The county hospital system also reportedly faced years of financial difficulties and was itself on the brink of collapse until Alameda County injected $200 million, in the 1990s. The system has turned itself around financially, with support from a half-cent sales tax.

The health care district board is slated to discuss the merger proposal during a public meeting at 6:30 p.m. today at Alameda Hospital, 2070 Clinton Avenue; the board meets in the hospital’s Dal Cielo Conference Room. The Alameda Health System’s Board of Trustees will discuss the proposal at 4 p.m. Tuesday at Highland Hospital, 1411 East 31st Street in Oakland.

A series of public forums is also scheduled to take place this summer, with the first one planned for June 27 at the hospital.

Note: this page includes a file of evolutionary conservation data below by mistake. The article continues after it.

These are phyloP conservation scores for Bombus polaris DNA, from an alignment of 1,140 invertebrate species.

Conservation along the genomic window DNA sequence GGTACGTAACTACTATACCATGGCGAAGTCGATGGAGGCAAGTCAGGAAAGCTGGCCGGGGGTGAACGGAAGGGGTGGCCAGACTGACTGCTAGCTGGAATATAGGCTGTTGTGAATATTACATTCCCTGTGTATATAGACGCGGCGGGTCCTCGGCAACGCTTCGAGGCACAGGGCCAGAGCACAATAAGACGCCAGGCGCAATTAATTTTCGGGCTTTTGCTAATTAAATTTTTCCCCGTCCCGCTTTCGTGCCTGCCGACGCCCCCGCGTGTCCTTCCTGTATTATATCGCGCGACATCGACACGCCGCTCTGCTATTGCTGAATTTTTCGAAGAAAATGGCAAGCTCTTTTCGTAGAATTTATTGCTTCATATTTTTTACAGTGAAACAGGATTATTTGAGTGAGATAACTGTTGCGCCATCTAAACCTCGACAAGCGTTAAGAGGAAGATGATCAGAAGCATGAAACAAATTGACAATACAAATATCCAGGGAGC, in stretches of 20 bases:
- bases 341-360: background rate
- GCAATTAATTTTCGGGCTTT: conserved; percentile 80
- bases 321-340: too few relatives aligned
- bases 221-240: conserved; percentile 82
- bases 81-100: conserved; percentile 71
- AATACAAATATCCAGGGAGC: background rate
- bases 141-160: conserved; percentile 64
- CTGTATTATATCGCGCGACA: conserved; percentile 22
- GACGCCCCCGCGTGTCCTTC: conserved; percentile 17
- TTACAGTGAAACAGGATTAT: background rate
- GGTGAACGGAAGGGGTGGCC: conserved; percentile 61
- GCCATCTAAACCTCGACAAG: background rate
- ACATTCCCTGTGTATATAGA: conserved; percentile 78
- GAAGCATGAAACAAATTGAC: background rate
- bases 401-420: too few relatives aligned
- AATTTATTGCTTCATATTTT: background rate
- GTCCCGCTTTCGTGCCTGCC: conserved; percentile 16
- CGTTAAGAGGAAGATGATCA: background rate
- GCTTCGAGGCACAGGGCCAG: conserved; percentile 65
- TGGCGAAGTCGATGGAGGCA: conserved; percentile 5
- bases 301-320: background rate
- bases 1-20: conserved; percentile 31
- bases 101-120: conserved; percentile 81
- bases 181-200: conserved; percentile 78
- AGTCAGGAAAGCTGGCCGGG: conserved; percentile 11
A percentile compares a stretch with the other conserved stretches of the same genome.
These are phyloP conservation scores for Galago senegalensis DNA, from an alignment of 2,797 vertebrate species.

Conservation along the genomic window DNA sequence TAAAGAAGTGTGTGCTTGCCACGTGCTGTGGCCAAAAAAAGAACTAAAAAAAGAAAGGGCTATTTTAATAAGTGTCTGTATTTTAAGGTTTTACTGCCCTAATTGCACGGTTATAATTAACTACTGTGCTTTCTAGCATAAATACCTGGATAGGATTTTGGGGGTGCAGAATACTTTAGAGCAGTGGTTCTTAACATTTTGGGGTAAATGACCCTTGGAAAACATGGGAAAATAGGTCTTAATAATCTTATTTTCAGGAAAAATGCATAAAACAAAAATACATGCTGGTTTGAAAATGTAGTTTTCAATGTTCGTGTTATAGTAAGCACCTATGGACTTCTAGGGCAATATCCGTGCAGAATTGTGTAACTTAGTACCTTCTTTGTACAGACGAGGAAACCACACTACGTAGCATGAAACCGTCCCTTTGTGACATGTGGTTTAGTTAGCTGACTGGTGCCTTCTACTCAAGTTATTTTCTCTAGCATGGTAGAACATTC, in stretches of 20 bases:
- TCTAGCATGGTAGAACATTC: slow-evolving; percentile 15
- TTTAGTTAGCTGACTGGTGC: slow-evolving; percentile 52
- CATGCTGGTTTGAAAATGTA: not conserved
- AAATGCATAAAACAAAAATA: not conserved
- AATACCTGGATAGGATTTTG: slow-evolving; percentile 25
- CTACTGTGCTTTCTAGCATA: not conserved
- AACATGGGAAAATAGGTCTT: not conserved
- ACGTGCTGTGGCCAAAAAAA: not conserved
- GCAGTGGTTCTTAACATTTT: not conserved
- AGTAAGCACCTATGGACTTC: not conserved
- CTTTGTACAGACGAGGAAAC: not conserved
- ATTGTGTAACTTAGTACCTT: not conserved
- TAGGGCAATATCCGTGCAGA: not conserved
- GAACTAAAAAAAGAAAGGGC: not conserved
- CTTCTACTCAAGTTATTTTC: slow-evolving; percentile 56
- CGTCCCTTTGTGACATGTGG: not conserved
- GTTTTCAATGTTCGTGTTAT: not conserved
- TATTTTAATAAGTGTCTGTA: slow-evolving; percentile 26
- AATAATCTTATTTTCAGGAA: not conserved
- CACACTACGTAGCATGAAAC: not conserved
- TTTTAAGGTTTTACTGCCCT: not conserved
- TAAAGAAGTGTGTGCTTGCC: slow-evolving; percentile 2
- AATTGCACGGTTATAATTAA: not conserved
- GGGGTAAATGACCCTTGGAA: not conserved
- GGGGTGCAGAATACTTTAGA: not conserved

Richard Bangert's picture
Submitted by Richard Bangert on Mon, Jun 17, 2013

This does not sound like a "merger." In a corporate merger, one of the boards of directors disappears. Two companies become one. The more accurate term in this case is "affiliation."

It's a novel way of continuing to infuse money in a financially unsustainable health care operation, but is it prudent? The county is not going to be giving us free money. It's more like a loan secured by parcel taxpayers. If scale of operation is important, as I think most would agree, then why not just give the county our health district assets? In other words, let's do a real merger.

Submitted by Steve Gerstle on Mon, Jun 17, 2013

Would the Alameda Health Care District continue to have paid staff and a CEO?

Submitted by Michele Ellson on Mon, Jun 17, 2013

Richard: Good point, will amend headline. Steve: I asked and it sounds like that hasn't yet been worked out in terms of hospital management; hospital staff would continue as I understand it, becoming county health system employees within two years (but remaining at AH).